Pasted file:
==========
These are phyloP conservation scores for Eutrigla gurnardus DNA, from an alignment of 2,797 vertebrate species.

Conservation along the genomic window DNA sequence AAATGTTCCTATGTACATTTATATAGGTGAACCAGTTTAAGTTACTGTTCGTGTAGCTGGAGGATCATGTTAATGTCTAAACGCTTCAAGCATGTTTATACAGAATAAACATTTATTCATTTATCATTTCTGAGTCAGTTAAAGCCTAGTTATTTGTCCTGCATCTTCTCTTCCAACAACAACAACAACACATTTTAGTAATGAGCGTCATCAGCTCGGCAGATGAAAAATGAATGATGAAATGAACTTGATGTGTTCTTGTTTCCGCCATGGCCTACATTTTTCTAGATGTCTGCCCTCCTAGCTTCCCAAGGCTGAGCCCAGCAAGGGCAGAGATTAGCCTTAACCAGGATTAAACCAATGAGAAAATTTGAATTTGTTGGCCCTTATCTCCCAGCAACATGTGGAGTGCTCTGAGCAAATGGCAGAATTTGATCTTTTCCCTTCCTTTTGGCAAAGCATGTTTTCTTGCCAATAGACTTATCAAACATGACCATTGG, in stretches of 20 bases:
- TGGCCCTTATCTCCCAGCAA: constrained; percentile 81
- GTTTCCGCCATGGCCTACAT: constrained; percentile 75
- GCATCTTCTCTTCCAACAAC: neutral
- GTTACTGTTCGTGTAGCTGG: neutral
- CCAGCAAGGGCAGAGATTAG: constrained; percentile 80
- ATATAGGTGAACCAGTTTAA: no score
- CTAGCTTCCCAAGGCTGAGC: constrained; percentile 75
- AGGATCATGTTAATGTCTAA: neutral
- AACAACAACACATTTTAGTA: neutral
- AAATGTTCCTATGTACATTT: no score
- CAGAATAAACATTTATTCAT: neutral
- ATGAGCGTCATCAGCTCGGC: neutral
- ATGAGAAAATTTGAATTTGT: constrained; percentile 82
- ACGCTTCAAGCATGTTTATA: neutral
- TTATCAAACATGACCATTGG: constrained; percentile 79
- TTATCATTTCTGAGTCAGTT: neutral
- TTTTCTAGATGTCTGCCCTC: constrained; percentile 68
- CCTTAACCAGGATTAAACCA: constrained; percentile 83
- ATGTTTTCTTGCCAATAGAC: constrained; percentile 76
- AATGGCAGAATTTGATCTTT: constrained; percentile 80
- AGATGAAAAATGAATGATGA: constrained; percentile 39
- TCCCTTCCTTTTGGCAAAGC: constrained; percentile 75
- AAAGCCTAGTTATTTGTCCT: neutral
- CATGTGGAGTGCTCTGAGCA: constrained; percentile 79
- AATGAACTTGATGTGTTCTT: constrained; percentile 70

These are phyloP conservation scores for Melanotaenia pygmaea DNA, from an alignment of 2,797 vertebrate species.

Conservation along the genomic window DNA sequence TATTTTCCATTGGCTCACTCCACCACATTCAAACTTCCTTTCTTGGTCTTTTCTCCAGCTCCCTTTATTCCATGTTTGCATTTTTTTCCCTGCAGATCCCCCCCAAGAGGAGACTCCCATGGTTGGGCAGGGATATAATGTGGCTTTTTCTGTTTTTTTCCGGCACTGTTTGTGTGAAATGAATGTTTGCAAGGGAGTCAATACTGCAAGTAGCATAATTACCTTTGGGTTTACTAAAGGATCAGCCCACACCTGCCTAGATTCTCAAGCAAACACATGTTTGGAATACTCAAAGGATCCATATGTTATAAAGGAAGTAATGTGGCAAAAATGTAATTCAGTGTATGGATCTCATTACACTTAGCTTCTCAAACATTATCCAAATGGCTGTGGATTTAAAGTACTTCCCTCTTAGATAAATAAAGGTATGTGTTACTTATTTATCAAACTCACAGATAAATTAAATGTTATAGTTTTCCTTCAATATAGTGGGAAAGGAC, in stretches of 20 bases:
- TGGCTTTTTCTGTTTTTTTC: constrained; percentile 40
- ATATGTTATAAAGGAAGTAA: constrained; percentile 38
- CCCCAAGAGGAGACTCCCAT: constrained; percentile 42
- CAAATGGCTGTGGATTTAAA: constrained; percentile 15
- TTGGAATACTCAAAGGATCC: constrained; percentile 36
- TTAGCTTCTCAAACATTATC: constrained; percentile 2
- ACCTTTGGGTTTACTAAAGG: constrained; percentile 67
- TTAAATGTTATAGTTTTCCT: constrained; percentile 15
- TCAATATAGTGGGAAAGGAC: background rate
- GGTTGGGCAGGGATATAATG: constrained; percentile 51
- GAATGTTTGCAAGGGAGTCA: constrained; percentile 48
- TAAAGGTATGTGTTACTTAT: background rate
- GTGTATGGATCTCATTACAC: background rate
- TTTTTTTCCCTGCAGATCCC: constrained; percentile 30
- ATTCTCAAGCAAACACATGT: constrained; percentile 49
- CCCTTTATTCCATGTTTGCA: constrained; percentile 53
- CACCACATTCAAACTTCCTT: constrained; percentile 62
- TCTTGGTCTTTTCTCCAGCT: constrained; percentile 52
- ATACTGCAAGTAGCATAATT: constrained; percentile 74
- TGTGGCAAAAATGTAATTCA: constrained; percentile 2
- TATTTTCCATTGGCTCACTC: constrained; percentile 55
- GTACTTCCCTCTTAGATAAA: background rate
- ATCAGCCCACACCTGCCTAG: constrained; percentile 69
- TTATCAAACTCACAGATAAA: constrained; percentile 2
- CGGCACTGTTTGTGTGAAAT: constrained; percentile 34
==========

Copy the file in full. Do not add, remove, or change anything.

These are phyloP conservation scores for Eutrigla gurnardus DNA, from an alignment of 2,797 vertebrate species.

Conservation along the genomic window DNA sequence AAATGTTCCTATGTACATTTATATAGGTGAACCAGTTTAAGTTACTGTTCGTGTAGCTGGAGGATCATGTTAATGTCTAAACGCTTCAAGCATGTTTATACAGAATAAACATTTATTCATTTATCATTTCTGAGTCAGTTAAAGCCTAGTTATTTGTCCTGCATCTTCTCTTCCAACAACAACAACAACACATTTTAGTAATGAGCGTCATCAGCTCGGCAGATGAAAAATGAATGATGAAATGAACTTGATGTGTTCTTGTTTCCGCCATGGCCTACATTTTTCTAGATGTCTGCCCTCCTAGCTTCCCAAGGCTGAGCCCAGCAAGGGCAGAGATTAGCCTTAACCAGGATTAAACCAATGAGAAAATTTGAATTTGTTGGCCCTTATCTCCCAGCAACATGTGGAGTGCTCTGAGCAAATGGCAGAATTTGATCTTTTCCCTTCCTTTTGGCAAAGCATGTTTTCTTGCCAATAGACTTATCAAACATGACCATTGG, in stretches of 20 bases:
- TGGCCCTTATCTCCCAGCAA: constrained; percentile 81
- GTTTCCGCCATGGCCTACAT: constrained; percentile 75
- GCATCTTCTCTTCCAACAAC: neutral
- GTTACTGTTCGTGTAGCTGG: neutral
- CCAGCAAGGGCAGAGATTAG: constrained; percentile 80
- ATATAGGTGAACCAGTTTAA: no score
- CTAGCTTCCCAAGGCTGAGC: constrained; percentile 75
- AGGATCATGTTAATGTCTAA: neutral
- AACAACAACACATTTTAGTA: neutral
- AAATGTTCCTATGTACATTT: no score
- CAGAATAAACATTTATTCAT: neutral
- ATGAGCGTCATCAGCTCGGC: neutral
- ATGAGAAAATTTGAATTTGT: constrained; percentile 82
- ACGCTTCAAGCATGTTTATA: neutral
- TTATCAAACATGACCATTGG: constrained; percentile 79
- TTATCATTTCTGAGTCAGTT: neutral
- TTTTCTAGATGTCTGCCCTC: constrained; percentile 68
- CCTTAACCAGGATTAAACCA: constrained; percentile 83
- ATGTTTTCTTGCCAATAGAC: constrained; percentile 76
- AATGGCAGAATTTGATCTTT: constrained; percentile 80
- AGATGAAAAATGAATGATGA: constrained; percentile 39
- TCCCTTCCTTTTGGCAAAGC: constrained; percentile 75
- AAAGCCTAGTTATTTGTCCT: neutral
- CATGTGGAGTGCTCTGAGCA: constrained; percentile 79
- AATGAACTTGATGTGTTCTT: constrained; percentile 70

These are phyloP conservation scores for Melanotaenia pygmaea DNA, from an alignment of 2,797 vertebrate species.

Conservation along the genomic window DNA sequence TATTTTCCATTGGCTCACTCCACCACATTCAAACTTCCTTTCTTGGTCTTTTCTCCAGCTCCCTTTATTCCATGTTTGCATTTTTTTCCCTGCAGATCCCCCCCAAGAGGAGACTCCCATGGTTGGGCAGGGATATAATGTGGCTTTTTCTGTTTTTTTCCGGCACTGTTTGTGTGAAATGAATGTTTGCAAGGGAGTCAATACTGCAAGTAGCATAATTACCTTTGGGTTTACTAAAGGATCAGCCCACACCTGCCTAGATTCTCAAGCAAACACATGTTTGGAATACTCAAAGGATCCATATGTTATAAAGGAAGTAATGTGGCAAAAATGTAATTCAGTGTATGGATCTCATTACACTTAGCTTCTCAAACATTATCCAAATGGCTGTGGATTTAAAGTACTTCCCTCTTAGATAAATAAAGGTATGTGTTACTTATTTATCAAACTCACAGATAAATTAAATGTTATAGTTTTCCTTCAATATAGTGGGAAAGGAC, in stretches of 20 bases:
- TGGCTTTTTCTGTTTTTTTC: constrained; percentile 40
- ATATGTTATAAAGGAAGTAA: constrained; percentile 38
- CCCCAAGAGGAGACTCCCAT: constrained; percentile 42
- CAAATGGCTGTGGATTTAAA: constrained; percentile 15
- TTGGAATACTCAAAGGATCC: constrained; percentile 36
- TTAGCTTCTCAAACATTATC: constrained; percentile 2
- ACCTTTGGGTTTACTAAAGG: constrained; percentile 67
- TTAAATGTTATAGTTTTCCT: constrained; percentile 15
- TCAATATAGTGGGAAAGGAC: background rate
- GGTTGGGCAGGGATATAATG: constrained; percentile 51
- GAATGTTTGCAAGGGAGTCA: constrained; percentile 48
- TAAAGGTATGTGTTACTTAT: background rate
- GTGTATGGATCTCATTACAC: background rate
- TTTTTTTCCCTGCAGATCCC: constrained; percentile 30
- ATTCTCAAGCAAACACATGT: constrained; percentile 49
- CCCTTTATTCCATGTTTGCA: constrained; percentile 53
- CACCACATTCAAACTTCCTT: constrained; percentile 62
- TCTTGGTCTTTTCTCCAGCT: constrained; percentile 52
- ATACTGCAAGTAGCATAATT: constrained; percentile 74
- TGTGGCAAAAATGTAATTCA: constrained; percentile 2
- TATTTTCCATTGGCTCACTC: constrained; percentile 55
- GTACTTCCCTCTTAGATAAA: background rate
- ATCAGCCCACACCTGCCTAG: constrained; percentile 69
- TTATCAAACTCACAGATAAA: constrained; percentile 2
- CGGCACTGTTTGTGTGAAAT: constrained; percentile 34